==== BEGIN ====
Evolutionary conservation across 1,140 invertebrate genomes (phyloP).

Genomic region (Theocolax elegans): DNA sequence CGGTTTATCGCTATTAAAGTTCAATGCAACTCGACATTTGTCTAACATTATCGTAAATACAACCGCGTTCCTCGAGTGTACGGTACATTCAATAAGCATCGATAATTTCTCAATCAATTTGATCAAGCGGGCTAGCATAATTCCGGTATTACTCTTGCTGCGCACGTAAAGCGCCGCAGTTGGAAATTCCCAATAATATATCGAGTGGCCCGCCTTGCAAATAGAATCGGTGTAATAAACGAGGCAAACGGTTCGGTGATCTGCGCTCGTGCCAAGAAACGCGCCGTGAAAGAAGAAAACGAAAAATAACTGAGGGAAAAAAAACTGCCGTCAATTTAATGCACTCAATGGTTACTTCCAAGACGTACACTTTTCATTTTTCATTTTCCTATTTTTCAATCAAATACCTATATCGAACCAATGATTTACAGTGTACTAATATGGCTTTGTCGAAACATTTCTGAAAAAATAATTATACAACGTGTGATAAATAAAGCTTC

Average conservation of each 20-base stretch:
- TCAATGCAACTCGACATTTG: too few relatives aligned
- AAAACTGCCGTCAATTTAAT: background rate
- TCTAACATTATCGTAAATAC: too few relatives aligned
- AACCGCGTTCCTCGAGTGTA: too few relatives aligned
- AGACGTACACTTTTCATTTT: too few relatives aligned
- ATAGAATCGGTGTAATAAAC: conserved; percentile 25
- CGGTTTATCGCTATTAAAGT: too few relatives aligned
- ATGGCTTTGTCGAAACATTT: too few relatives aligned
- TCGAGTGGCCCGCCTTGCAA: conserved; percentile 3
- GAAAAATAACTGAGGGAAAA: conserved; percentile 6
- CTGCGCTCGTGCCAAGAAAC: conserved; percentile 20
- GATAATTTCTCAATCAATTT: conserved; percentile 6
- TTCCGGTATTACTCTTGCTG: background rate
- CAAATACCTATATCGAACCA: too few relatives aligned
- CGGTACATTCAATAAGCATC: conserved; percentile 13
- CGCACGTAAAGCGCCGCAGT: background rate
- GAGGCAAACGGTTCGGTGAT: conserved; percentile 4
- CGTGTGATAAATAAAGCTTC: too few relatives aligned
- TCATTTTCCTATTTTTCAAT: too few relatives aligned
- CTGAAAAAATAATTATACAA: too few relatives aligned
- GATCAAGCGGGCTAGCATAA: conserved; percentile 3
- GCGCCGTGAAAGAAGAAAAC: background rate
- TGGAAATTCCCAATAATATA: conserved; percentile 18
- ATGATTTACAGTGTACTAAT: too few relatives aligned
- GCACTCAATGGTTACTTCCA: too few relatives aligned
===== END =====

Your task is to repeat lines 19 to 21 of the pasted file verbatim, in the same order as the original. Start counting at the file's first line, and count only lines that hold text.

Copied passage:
- CGCACGTAAAGCGCCGCAGT: background rate
- GAGGCAAACGGTTCGGTGAT: conserved; percentile 4
- CGTGTGATAAATAAAGCTTC: too few relatives aligned